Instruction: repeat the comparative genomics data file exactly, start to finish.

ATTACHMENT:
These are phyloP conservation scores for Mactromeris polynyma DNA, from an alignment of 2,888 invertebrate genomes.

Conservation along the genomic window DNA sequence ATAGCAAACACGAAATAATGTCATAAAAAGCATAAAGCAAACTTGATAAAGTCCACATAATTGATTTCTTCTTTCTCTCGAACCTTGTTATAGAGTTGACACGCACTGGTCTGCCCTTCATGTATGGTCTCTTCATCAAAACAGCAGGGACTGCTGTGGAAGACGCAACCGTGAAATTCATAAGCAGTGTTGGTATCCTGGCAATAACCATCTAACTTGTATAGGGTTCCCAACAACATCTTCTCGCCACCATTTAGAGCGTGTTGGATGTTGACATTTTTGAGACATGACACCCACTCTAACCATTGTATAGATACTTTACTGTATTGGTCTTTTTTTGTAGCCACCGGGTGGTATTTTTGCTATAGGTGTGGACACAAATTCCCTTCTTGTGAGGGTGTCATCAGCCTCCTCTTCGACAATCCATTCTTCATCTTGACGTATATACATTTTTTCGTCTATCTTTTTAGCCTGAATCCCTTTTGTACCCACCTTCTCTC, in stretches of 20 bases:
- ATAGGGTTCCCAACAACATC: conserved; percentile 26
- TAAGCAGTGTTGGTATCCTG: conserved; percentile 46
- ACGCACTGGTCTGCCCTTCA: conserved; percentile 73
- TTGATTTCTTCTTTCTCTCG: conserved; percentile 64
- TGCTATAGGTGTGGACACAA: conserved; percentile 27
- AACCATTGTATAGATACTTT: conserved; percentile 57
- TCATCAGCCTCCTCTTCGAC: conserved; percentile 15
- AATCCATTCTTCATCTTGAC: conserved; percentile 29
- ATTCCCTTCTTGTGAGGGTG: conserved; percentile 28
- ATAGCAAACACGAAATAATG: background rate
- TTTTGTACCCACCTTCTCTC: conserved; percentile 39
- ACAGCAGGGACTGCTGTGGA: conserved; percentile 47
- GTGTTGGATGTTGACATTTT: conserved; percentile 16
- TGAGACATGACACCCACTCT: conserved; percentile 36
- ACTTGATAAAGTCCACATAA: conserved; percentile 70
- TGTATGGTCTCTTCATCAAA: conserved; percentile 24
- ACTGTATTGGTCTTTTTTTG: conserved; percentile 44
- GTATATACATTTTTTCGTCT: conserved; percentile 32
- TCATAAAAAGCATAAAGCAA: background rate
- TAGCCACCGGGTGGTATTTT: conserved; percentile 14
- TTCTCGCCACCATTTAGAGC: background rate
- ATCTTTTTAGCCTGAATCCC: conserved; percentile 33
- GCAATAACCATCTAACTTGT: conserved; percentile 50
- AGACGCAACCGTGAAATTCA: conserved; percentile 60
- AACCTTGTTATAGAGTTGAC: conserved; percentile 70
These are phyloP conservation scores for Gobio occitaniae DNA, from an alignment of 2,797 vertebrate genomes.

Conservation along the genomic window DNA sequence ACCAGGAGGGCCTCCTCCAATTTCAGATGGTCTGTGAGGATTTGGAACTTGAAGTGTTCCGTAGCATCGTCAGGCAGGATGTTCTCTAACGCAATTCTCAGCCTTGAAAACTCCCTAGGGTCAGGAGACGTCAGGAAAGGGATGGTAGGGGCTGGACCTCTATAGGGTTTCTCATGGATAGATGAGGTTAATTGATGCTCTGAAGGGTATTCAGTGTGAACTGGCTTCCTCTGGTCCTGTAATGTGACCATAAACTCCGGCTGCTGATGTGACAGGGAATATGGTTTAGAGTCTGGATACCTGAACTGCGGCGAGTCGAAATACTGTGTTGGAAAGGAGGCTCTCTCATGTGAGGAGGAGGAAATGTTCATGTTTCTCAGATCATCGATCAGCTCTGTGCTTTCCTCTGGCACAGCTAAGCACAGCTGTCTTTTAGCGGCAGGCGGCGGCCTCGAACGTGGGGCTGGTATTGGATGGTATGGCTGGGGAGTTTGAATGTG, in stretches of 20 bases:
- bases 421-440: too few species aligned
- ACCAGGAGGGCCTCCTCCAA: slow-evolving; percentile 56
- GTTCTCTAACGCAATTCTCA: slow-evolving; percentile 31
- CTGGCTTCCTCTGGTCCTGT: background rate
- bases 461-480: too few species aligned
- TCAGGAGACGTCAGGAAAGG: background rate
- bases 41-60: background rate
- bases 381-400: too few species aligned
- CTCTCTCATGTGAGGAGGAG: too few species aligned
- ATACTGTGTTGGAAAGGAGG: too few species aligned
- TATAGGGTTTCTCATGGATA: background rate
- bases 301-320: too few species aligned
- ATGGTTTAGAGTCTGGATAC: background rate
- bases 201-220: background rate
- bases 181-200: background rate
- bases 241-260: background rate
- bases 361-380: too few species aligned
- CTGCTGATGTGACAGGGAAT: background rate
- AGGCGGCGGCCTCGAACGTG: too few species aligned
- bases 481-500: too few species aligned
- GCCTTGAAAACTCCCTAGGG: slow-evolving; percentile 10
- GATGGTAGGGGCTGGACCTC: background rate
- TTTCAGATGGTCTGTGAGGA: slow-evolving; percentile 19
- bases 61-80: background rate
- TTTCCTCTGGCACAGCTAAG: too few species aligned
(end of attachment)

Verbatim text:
These are phyloP conservation scores for Mactromeris polynyma DNA, from an alignment of 2,888 invertebrate genomes.

Conservation along the genomic window DNA sequence ATAGCAAACACGAAATAATGTCATAAAAAGCATAAAGCAAACTTGATAAAGTCCACATAATTGATTTCTTCTTTCTCTCGAACCTTGTTATAGAGTTGACACGCACTGGTCTGCCCTTCATGTATGGTCTCTTCATCAAAACAGCAGGGACTGCTGTGGAAGACGCAACCGTGAAATTCATAAGCAGTGTTGGTATCCTGGCAATAACCATCTAACTTGTATAGGGTTCCCAACAACATCTTCTCGCCACCATTTAGAGCGTGTTGGATGTTGACATTTTTGAGACATGACACCCACTCTAACCATTGTATAGATACTTTACTGTATTGGTCTTTTTTTGTAGCCACCGGGTGGTATTTTTGCTATAGGTGTGGACACAAATTCCCTTCTTGTGAGGGTGTCATCAGCCTCCTCTTCGACAATCCATTCTTCATCTTGACGTATATACATTTTTTCGTCTATCTTTTTAGCCTGAATCCCTTTTGTACCCACCTTCTCTC, in stretches of 20 bases:
- ATAGGGTTCCCAACAACATC: conserved; percentile 26
- TAAGCAGTGTTGGTATCCTG: conserved; percentile 46
- ACGCACTGGTCTGCCCTTCA: conserved; percentile 73
- TTGATTTCTTCTTTCTCTCG: conserved; percentile 64
- TGCTATAGGTGTGGACACAA: conserved; percentile 27
- AACCATTGTATAGATACTTT: conserved; percentile 57
- TCATCAGCCTCCTCTTCGAC: conserved; percentile 15
- AATCCATTCTTCATCTTGAC: conserved; percentile 29
- ATTCCCTTCTTGTGAGGGTG: conserved; percentile 28
- ATAGCAAACACGAAATAATG: background rate
- TTTTGTACCCACCTTCTCTC: conserved; percentile 39
- ACAGCAGGGACTGCTGTGGA: conserved; percentile 47
- GTGTTGGATGTTGACATTTT: conserved; percentile 16
- TGAGACATGACACCCACTCT: conserved; percentile 36
- ACTTGATAAAGTCCACATAA: conserved; percentile 70
- TGTATGGTCTCTTCATCAAA: conserved; percentile 24
- ACTGTATTGGTCTTTTTTTG: conserved; percentile 44
- GTATATACATTTTTTCGTCT: conserved; percentile 32
- TCATAAAAAGCATAAAGCAA: background rate
- TAGCCACCGGGTGGTATTTT: conserved; percentile 14
- TTCTCGCCACCATTTAGAGC: background rate
- ATCTTTTTAGCCTGAATCCC: conserved; percentile 33
- GCAATAACCATCTAACTTGT: conserved; percentile 50
- AGACGCAACCGTGAAATTCA: conserved; percentile 60
- AACCTTGTTATAGAGTTGAC: conserved; percentile 70
These are phyloP conservation scores for Gobio occitaniae DNA, from an alignment of 2,797 vertebrate genomes.

Conservation along the genomic window DNA sequence ACCAGGAGGGCCTCCTCCAATTTCAGATGGTCTGTGAGGATTTGGAACTTGAAGTGTTCCGTAGCATCGTCAGGCAGGATGTTCTCTAACGCAATTCTCAGCCTTGAAAACTCCCTAGGGTCAGGAGACGTCAGGAAAGGGATGGTAGGGGCTGGACCTCTATAGGGTTTCTCATGGATAGATGAGGTTAATTGATGCTCTGAAGGGTATTCAGTGTGAACTGGCTTCCTCTGGTCCTGTAATGTGACCATAAACTCCGGCTGCTGATGTGACAGGGAATATGGTTTAGAGTCTGGATACCTGAACTGCGGCGAGTCGAAATACTGTGTTGGAAAGGAGGCTCTCTCATGTGAGGAGGAGGAAATGTTCATGTTTCTCAGATCATCGATCAGCTCTGTGCTTTCCTCTGGCACAGCTAAGCACAGCTGTCTTTTAGCGGCAGGCGGCGGCCTCGAACGTGGGGCTGGTATTGGATGGTATGGCTGGGGAGTTTGAATGTG, in stretches of 20 bases:
- bases 421-440: too few species aligned
- ACCAGGAGGGCCTCCTCCAA: slow-evolving; percentile 56
- GTTCTCTAACGCAATTCTCA: slow-evolving; percentile 31
- CTGGCTTCCTCTGGTCCTGT: background rate
- bases 461-480: too few species aligned
- TCAGGAGACGTCAGGAAAGG: background rate
- bases 41-60: background rate
- bases 381-400: too few species aligned
- CTCTCTCATGTGAGGAGGAG: too few species aligned
- ATACTGTGTTGGAAAGGAGG: too few species aligned
- TATAGGGTTTCTCATGGATA: background rate
- bases 301-320: too few species aligned
- ATGGTTTAGAGTCTGGATAC: background rate
- bases 201-220: background rate
- bases 181-200: background rate
- bases 241-260: background rate
- bases 361-380: too few species aligned
- CTGCTGATGTGACAGGGAAT: background rate
- AGGCGGCGGCCTCGAACGTG: too few species aligned
- bases 481-500: too few species aligned
- GCCTTGAAAACTCCCTAGGG: slow-evolving; percentile 10
- GATGGTAGGGGCTGGACCTC: background rate
- TTTCAGATGGTCTGTGAGGA: slow-evolving; percentile 19
- bases 61-80: background rate
- TTTCCTCTGGCACAGCTAAG: too few species aligned